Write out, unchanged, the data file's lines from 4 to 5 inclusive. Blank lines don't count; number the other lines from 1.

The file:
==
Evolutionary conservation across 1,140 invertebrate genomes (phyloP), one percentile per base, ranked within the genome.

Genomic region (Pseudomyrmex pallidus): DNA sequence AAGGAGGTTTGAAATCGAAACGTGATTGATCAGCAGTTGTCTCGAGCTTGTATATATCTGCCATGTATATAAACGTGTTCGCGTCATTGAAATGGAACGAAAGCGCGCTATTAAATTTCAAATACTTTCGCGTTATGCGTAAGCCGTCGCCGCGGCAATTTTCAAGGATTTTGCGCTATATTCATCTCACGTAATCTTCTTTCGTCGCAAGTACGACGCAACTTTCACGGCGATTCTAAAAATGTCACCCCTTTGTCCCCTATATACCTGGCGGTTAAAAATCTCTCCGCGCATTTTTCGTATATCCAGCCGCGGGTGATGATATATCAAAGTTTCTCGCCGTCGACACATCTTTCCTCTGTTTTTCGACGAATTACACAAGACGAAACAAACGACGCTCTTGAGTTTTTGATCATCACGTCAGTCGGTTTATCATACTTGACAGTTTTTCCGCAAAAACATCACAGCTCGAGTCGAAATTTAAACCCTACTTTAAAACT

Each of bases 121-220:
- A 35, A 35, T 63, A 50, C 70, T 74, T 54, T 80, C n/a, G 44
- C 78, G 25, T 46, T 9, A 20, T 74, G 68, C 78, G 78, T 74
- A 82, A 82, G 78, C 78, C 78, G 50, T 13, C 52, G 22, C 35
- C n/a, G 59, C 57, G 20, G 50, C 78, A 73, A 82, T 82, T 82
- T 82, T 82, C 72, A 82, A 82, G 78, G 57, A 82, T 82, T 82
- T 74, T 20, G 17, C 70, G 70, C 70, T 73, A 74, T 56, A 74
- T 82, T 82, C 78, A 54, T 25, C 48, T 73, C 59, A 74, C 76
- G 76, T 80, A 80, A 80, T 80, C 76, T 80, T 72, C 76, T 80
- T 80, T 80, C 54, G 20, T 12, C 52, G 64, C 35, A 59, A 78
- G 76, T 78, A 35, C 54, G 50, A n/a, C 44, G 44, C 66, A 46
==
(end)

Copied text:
- A 35, A 35, T 63, A 50, C 70, T 74, T 54, T 80, C n/a, G 44
- C 78, G 25, T 46, T 9, A 20, T 74, G 68, C 78, G 78, T 74